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Created: 2001-04-18
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The Acceleration of U.S. Growth

J. Bradford DeLong

April 2001

  • In the nonfarm business sector—the part of the economy on which productivity studies typically focus—output per labor hour rose between 1995 and 2000 at 2.5 percent per year.
  • This is more than double the pace seen in the preceding quarter century since 1970.
  • This acceleration of productivity growth raises for the first time in a generation the likelihood of reasonably rapid and broad-based real income growth, if the jump in productivity growth can be sustained. An era like that of 1970-1995 in which productivity growth is slow must be, in Paul Krugman’s (1989) phrase, an "age of diminished expectations."
  • The case for attributing this acceleration in productivity growth to the technological revolutions in information technology is now very strong.
  • Beginning in 1992, the American economy began an extraordinary investment boom. From 1992 to 2000, real business fixed investment grew at 11% per year, with more than half of the additional investment going into computers and related equipment. And as the information technology investment boom took hold, productivity growth and growth in real GDP accelerated as well.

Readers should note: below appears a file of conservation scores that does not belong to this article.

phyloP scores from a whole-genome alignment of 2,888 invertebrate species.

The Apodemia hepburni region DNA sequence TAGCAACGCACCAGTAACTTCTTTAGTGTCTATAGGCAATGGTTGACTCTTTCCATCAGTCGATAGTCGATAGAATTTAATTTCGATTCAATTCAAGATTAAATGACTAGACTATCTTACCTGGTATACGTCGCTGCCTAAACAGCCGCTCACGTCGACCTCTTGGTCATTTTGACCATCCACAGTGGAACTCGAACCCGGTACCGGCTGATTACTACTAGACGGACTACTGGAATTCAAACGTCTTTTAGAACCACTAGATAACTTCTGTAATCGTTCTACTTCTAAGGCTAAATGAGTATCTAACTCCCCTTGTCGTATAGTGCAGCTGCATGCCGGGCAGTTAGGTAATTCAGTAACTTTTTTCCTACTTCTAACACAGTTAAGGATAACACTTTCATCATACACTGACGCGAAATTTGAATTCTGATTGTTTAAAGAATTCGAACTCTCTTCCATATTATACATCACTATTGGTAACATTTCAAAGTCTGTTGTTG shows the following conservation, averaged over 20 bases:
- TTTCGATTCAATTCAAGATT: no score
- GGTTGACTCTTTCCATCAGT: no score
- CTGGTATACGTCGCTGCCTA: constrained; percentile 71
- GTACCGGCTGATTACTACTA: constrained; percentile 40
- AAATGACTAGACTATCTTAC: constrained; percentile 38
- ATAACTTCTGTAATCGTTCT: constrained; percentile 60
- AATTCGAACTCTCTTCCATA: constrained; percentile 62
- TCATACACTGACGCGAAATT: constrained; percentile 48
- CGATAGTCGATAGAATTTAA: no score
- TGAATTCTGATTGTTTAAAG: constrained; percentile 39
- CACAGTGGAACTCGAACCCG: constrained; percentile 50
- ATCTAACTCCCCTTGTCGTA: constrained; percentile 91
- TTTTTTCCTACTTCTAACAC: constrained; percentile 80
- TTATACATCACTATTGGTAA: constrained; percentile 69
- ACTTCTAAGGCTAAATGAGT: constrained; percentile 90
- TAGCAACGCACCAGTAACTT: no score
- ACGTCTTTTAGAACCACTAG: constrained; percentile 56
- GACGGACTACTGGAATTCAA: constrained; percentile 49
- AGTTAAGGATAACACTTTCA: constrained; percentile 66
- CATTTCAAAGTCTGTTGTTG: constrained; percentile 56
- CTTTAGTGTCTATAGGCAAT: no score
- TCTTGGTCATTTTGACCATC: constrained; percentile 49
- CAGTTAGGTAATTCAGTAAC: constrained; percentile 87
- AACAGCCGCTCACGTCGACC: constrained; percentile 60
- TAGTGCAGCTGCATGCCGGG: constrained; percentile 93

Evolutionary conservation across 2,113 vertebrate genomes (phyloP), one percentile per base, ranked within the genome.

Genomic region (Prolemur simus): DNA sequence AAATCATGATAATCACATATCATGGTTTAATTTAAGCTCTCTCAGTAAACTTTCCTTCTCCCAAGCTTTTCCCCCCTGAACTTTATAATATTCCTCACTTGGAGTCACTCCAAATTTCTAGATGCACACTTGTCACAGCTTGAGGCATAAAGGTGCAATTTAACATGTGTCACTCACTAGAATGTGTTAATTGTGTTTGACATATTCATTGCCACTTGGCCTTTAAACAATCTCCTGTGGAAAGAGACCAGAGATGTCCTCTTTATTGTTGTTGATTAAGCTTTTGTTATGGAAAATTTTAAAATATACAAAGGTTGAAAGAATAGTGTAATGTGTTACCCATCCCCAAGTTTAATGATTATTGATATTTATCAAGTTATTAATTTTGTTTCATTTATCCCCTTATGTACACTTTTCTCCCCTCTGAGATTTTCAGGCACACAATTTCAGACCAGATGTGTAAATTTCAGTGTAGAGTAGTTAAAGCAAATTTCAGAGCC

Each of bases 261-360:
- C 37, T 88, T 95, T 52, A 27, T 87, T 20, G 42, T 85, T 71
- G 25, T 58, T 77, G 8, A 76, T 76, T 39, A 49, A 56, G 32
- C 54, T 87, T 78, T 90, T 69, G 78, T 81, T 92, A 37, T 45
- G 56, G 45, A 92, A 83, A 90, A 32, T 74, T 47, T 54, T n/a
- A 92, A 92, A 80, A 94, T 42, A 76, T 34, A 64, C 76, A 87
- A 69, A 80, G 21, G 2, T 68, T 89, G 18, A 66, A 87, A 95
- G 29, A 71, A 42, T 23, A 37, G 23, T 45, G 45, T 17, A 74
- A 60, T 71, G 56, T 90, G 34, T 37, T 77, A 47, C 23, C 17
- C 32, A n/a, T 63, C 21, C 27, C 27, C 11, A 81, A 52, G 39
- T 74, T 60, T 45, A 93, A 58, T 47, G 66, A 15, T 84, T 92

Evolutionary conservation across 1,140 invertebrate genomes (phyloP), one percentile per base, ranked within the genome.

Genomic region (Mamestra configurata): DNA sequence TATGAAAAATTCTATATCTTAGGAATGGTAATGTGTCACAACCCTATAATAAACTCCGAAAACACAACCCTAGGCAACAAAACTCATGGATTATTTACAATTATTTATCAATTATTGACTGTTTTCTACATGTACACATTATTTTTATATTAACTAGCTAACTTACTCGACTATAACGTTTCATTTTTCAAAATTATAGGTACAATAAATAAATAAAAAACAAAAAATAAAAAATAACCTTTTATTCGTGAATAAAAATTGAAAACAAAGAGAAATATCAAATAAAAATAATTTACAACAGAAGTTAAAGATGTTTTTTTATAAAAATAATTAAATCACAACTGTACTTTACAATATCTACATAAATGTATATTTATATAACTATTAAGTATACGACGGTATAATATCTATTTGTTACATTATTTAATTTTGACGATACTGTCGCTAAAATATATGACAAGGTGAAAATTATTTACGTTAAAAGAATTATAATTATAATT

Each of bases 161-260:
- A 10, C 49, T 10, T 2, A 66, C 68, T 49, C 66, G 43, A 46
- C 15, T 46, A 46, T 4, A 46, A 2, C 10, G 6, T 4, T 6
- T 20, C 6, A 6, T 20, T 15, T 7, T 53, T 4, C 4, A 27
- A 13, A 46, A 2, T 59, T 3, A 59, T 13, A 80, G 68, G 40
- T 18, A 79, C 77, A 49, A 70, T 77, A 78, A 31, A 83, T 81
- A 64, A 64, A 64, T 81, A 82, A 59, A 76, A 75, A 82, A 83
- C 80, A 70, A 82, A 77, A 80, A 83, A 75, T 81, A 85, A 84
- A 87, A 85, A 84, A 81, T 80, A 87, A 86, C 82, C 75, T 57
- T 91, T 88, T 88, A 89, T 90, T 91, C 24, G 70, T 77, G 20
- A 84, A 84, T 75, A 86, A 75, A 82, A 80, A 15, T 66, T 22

• The most powerful reason to believe that this acceleration of aggregate productivity growth is permanent, and not a flash in the pan, comes from the underlying growth accounting of the impact of the information technology revolution.
  • Today information technology capital accounts for 7.0% of income earned.
  • Today the stock of information technology capital is growing at 20% per year.
  • Multiply these two sets of numbers together to find that the increase in the economy’s information technology capital stock is directly responsible for 1.4% per year of economic growth.

Professor of Economics J. Bradford DeLong, 601 Evans Hall, #3880
University of California at Berkeley
Berkeley, CA 94720-3880
(510) 643-4027 phone (510) 642-6615 fax

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